I made a lemon meringue pie and apple pie this month. They aren’t very pretty, but they tasted pretty darn good!! I haven’t made a pie in oh about 15 years, and I have never made my own pie dough. I used Rose’s flaky cream cheese pie dough recipe. This pie plate is enormous and I didn’t make enough dough so that it fluted nicely around the edges.
I also didn’t make enough apple filling for the apple pie because you can see that there is a space between upper crust and the pie filling. I realized this after the fact. So I knew to make more filling for the lemon meringue. But I think I will go out and get a regular size pan when I make my next pie so I don’t have to worry about how much I need to increase the recipe.
Julie, is that my piece? Can I have a little bit bigger one? OMG! You guys are killing me with these beautiful pies! Julie, you did such a nice job arranging them, even after-the-cooking-fact! Very awesome to be able to get these heirloom fruits, too!
Julie - apple pie is still my favorite pie. I love the tartness of it. Yours looks so good!!! The apple slices are so even and you decorated them so nicely. I wouldn’t have thought that you cook the apples separately.
The heirloom apples sounds really good. I’ve never heard of it.
Anne - I’m gonna have to wrestle you for a piece .
Anne in NC - 25 October 2010 10:11 AM
OMG! You guys are killing me with these beautiful pies!
This means that you gotta go make yourself a pie soon. C’mon, October is not over yet!
MJ, thankyou- and by all means make it for Thanksgiving, it’s an easy pie once you have the blind baked crust ready (and you can do that a day or two before, just store it well-covered at room temp, not in the fridge or freezer).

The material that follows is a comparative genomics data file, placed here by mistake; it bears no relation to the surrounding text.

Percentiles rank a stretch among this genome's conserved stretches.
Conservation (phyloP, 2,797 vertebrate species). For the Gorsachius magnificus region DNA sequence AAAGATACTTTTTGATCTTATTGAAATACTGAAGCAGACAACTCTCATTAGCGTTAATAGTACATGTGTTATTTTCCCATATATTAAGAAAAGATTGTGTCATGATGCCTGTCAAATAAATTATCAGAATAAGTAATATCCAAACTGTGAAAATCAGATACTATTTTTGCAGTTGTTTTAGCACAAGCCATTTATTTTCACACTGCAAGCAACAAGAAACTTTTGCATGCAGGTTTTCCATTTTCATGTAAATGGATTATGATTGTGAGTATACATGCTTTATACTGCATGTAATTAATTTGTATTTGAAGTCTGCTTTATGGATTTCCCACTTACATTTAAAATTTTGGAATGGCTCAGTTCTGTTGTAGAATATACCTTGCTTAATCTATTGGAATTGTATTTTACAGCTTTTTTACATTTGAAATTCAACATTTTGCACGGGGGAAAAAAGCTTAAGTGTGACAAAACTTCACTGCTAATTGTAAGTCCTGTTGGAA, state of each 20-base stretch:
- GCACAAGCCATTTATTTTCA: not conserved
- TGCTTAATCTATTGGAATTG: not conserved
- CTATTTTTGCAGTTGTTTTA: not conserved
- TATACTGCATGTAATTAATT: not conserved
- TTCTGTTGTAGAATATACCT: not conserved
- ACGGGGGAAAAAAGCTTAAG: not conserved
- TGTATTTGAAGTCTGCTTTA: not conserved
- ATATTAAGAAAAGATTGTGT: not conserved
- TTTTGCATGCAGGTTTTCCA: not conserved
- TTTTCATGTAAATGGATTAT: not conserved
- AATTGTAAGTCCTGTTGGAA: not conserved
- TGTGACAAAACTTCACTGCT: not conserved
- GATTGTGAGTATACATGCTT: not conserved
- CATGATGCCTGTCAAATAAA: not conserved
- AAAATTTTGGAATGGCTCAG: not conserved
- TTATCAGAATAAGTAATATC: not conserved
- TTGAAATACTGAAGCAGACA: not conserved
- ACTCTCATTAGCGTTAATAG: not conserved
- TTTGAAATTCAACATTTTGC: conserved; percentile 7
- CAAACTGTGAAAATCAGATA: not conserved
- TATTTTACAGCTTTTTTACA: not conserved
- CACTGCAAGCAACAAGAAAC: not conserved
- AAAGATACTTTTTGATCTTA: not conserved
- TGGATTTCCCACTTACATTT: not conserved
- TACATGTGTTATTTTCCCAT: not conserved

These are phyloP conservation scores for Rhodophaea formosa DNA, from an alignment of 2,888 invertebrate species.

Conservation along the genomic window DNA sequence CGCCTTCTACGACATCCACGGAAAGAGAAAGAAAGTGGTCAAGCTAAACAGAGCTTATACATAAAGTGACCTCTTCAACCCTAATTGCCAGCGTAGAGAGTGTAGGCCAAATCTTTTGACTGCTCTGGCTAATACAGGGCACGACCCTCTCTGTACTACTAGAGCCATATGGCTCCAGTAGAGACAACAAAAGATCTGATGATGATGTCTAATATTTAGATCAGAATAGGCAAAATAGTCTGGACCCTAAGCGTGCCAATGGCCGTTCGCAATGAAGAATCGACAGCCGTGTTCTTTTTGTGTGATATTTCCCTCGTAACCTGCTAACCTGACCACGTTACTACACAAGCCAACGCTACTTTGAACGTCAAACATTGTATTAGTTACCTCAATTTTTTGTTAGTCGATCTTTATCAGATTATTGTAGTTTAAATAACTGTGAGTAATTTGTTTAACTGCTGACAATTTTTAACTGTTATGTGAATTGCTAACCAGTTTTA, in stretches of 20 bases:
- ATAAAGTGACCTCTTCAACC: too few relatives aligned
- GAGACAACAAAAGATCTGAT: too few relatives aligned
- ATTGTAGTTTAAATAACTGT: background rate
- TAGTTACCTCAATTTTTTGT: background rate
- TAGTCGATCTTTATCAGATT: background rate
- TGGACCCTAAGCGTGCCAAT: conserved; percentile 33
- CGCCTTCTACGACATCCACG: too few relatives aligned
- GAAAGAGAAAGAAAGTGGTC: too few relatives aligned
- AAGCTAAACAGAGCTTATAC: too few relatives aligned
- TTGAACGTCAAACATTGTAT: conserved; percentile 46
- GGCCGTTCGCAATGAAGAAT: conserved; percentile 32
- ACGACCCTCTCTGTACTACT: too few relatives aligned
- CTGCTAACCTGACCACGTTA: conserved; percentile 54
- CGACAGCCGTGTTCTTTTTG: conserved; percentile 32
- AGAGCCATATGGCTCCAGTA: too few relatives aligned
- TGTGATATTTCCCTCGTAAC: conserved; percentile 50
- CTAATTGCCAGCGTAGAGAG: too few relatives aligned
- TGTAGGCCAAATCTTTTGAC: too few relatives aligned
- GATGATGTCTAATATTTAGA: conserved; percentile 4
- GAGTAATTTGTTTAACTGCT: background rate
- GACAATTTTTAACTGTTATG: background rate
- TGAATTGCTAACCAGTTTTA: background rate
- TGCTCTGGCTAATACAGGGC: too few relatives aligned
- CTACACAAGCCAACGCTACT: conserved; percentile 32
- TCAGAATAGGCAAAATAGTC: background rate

Do you mean Rose’s roll-the-butter-into-flakes-in-a-ziploc method? No, but only because I became comfortable with a slightly different method before getting the P&PB;. A couple of years ago, my Father and I baked apple pies side-by-side, he made the cream cheese crust in the bag and I made it by rolling and layering loose butter flakes. The two crusts were indistringuishable, so I think either will work. I’ve also had success with Rose’s food processor instructions in the PPB.
Jenn, I was so happy to find these heirloom apples, it’s the first year my coop has had them. There are a few other varieties, I have my eye on one to try with quince but I have one other project to get done first, a Halloween cake.
Thanks a lot everyone!
My baking inventory is just about to be nudged along after reading all the reviews about the pie crust bag.
Far more in favour than against and those that had problems don’t seem to have chilled their pastry sufficiently IMHO.
Are there any other suggestions of ‘stuff’ I really ‘need’ like rolling pin rings?
Just want to check with committed pie makers as I will have to get them shipped to Aus (no, I can’t seem to find them here) and as shipping is pricey, I may as well make it worth my while.
Any recommendations for suppliers apart from those mentioned, preferably with some one who will ship overseas?
Some don’t like to do this sadly.
It is the first time in years that the Aussie dollar has been at parity and I can indulge in some goodies witn no guilt!
I remember the days of travelling there at 46 Aussie cents to the US dollar…would like to add more support to the economy.